More's best known and most controversial work, Utopia is a novel written in Latin. More completed and theologian Erasmus published the book in Leuven in 1516, but it was only translated into English and published in his native land in 1551 (16 years after his execution), and the 1684 translation became the most commonly cited. More (also a character in the book) and the narrator/traveller, Raphael Hythlodaeus (whose name alludes both to the healer archangel Raphael, and 'speaker of nonsense', the surname's Greek meaning), discuss modern ills in Antwerp, as well as describe the political arrangements of the imaginary island country of Utopia (a Greek pun on 'ou-topos' [no place] and 'eu-topos' [good place]) among themselves as well as to Pieter Gillis and Hieronymus van Busleyden. Utopia's original edition included a symmetrical "Utopian alphabet" omitted by later editions, but which may have been an early attempt or precursor of shorthand.
Most major humanists were prolific letter Writers, and Thomas More was no exception. As in the case of his friend Erasmus of Rotterdam, however, only a small portion of his correspondence (about 280 letters) survived. These include everything from personal letters to official government correspondence (mostly in English), letters to fellow humanist scholars (in Latin), several epistolary tracts, verse epistles, prefatory letters (some fictional) to several of More's own works, letters to More's children and their tutors (in Latin), and the so-called "prison-letters" (in English) which he exchanged with his oldest daughter Margaret while he was imprisoned in the Tower of London awaiting execution. More also engaged in controversies, most notably with the French poet Germain de Brie, which culminated in the publication of de Brie's Antimorus (1519). Erasmus intervened, however, and ended the dispute.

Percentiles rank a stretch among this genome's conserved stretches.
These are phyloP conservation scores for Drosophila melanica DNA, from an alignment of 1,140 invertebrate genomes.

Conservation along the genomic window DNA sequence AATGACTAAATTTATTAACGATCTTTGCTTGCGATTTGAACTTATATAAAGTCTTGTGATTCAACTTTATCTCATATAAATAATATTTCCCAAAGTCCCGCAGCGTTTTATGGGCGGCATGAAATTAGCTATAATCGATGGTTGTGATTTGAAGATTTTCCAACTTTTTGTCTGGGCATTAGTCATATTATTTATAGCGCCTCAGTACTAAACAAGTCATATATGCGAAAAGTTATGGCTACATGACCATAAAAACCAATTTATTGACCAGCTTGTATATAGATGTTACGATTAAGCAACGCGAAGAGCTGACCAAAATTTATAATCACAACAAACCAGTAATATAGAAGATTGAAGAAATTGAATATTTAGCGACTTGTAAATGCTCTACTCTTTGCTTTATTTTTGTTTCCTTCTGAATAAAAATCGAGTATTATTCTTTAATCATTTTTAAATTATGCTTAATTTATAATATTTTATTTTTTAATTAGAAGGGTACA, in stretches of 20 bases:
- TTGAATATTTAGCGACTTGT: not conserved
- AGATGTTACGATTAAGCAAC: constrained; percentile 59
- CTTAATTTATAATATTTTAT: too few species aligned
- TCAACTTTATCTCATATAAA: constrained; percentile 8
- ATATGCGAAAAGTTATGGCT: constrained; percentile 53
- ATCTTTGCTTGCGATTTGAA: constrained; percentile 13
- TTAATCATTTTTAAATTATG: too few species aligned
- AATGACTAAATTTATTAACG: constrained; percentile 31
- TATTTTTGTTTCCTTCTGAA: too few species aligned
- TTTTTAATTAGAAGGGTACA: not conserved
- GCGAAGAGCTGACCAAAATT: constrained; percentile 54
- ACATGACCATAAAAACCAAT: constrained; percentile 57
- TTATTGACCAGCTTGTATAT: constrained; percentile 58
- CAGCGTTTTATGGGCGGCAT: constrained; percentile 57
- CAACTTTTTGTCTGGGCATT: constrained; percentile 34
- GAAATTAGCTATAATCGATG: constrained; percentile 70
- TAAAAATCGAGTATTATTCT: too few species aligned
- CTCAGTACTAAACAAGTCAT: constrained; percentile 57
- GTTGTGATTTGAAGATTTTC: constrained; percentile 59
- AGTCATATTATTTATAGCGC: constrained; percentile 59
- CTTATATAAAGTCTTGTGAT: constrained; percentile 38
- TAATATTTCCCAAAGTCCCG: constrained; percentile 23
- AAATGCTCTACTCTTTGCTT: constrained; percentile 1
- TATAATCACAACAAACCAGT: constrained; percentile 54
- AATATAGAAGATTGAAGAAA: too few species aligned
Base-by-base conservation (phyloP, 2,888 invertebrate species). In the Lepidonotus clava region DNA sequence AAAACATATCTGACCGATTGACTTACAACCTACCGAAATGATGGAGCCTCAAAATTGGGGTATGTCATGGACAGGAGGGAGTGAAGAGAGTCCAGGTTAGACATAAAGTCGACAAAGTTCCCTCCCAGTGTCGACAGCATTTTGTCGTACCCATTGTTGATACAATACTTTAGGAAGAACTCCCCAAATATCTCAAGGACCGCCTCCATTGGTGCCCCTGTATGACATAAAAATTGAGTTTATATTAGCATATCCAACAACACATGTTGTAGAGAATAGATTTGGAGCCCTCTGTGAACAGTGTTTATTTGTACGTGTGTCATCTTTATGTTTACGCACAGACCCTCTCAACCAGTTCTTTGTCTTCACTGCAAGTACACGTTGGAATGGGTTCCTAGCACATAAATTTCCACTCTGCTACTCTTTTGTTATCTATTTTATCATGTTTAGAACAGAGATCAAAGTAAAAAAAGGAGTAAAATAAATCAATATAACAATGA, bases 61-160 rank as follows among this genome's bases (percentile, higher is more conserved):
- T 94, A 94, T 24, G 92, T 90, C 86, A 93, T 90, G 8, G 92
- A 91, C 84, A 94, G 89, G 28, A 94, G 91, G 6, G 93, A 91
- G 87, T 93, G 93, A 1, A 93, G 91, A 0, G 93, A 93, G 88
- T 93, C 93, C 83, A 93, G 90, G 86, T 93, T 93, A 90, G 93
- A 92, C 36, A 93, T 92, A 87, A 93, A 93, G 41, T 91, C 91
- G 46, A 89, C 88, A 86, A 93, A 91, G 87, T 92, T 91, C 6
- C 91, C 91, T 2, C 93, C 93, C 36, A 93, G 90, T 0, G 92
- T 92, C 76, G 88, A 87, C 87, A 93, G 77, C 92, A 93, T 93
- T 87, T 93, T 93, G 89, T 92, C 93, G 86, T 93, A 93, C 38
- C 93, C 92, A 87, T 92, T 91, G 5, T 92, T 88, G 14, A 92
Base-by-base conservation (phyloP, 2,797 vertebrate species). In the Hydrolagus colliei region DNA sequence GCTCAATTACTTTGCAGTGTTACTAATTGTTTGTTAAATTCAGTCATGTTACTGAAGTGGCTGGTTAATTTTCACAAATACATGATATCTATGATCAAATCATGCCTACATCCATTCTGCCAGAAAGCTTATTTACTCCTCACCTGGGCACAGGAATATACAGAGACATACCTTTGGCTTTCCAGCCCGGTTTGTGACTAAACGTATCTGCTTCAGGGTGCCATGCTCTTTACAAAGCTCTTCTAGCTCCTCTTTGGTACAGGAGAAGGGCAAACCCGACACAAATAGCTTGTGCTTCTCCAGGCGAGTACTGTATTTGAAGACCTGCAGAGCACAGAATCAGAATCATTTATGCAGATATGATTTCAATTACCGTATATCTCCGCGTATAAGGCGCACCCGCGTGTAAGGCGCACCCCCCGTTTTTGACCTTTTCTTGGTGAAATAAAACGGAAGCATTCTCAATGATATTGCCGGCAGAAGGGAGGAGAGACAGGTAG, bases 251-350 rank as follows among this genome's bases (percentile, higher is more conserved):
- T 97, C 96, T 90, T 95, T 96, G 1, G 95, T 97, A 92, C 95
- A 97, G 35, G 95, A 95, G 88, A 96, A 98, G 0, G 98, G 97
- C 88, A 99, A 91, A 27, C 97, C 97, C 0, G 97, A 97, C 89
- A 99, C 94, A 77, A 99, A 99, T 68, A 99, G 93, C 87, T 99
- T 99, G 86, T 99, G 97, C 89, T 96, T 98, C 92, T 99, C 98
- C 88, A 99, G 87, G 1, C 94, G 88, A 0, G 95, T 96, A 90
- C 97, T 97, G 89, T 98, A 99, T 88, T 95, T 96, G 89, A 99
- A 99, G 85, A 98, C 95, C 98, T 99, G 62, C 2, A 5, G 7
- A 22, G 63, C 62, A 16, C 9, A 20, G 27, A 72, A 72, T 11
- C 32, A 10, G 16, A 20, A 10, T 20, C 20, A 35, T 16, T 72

In 1520 the reformer Martin Luther published three works in quick succession: An Appeal to the Christian Nobility of the German Nation (Aug.), Concerning the Babylonish Captivity of the Church (Oct.), and On the Liberty of a Christian Man (Nov.). In these books, Luther set out his doctrine of salvation through grace alone, rejected certain Catholic practices, and attacked abuses and excesses within the Catholic Church. In 1521, Henry VIII formally responded to Luther’s criticisms with the Assertio, written with More's assistance. Pope Leo X rewarded the English king with the title 'Fidei defensor' ("Defender of the Faith") for his work combating Luther’s heresies.
More insisted upon giving his daughters the same classical education as his son, a highly unusual attitude at the time. His eldest daughter, Margaret, attracted much admiration for her erudition, especially her fluency in Greek and Latin. More told his daughter of his pride in her academic accomplishment in September 1522, after he showed the bishop a letter she had written:
Martin Luther then attacked Henry VIII in print, calling him a "pig, dolt, and liar". At the king's request, More composed a rebuttal: the Responsio ad Lutherum was published at the end of 1523. In the Responsio, More defended papal supremacy, the sacraments, and other Church traditions. More, though considered "a much steadier personality", described Luther as an "ape", a "drunkard", and a "lousy little friar" amongst other epithets. Writing under the pseudonym of Gulielmus Rosseus, More tells Luther that:
Confronting Luther confirmed More's theological conservatism. He thereafter avoided any hint of criticism of Church authority. In 1528, More published another religious polemic, A Dialogue Concerning Heresies, that asserted the Catholic Church was the one true church, established by Christ and the Apostles, and affirmed the validity of its authority, traditions and practices. In 1529, the circulation of Simon Fish’s Supplication for the Beggars prompted More to respond with The Supplication of Souls.